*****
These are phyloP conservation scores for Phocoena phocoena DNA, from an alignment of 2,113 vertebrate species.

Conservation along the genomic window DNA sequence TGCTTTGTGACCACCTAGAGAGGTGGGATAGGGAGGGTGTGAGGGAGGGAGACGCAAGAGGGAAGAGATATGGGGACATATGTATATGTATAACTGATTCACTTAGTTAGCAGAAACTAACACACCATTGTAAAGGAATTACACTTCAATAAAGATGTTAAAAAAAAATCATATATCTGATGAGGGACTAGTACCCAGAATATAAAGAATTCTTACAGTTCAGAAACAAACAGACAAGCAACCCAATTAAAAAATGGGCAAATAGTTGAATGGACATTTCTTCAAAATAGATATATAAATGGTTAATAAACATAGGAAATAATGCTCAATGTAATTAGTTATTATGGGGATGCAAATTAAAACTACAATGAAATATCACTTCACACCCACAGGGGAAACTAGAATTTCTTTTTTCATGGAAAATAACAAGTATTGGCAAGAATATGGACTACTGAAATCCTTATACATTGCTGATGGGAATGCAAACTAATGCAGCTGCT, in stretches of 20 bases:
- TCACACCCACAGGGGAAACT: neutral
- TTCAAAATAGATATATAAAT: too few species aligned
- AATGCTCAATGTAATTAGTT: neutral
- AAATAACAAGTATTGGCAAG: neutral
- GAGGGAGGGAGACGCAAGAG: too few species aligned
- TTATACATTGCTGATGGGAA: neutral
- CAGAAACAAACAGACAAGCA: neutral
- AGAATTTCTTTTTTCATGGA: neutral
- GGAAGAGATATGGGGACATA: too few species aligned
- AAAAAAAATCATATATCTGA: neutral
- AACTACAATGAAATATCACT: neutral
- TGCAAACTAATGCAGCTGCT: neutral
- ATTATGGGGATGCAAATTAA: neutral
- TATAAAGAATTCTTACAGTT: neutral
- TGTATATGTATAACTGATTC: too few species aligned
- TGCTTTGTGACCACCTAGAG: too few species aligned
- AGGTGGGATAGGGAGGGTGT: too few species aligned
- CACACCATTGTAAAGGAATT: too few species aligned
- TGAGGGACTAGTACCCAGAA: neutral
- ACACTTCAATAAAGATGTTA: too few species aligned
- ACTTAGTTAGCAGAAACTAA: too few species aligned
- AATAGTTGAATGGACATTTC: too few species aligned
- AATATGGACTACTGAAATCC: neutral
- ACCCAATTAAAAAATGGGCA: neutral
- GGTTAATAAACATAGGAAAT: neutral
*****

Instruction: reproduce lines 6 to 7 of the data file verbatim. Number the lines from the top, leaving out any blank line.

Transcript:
- AAATAACAAGTATTGGCAAG: neutral
- GAGGGAGGGAGACGCAAGAG: too few species aligned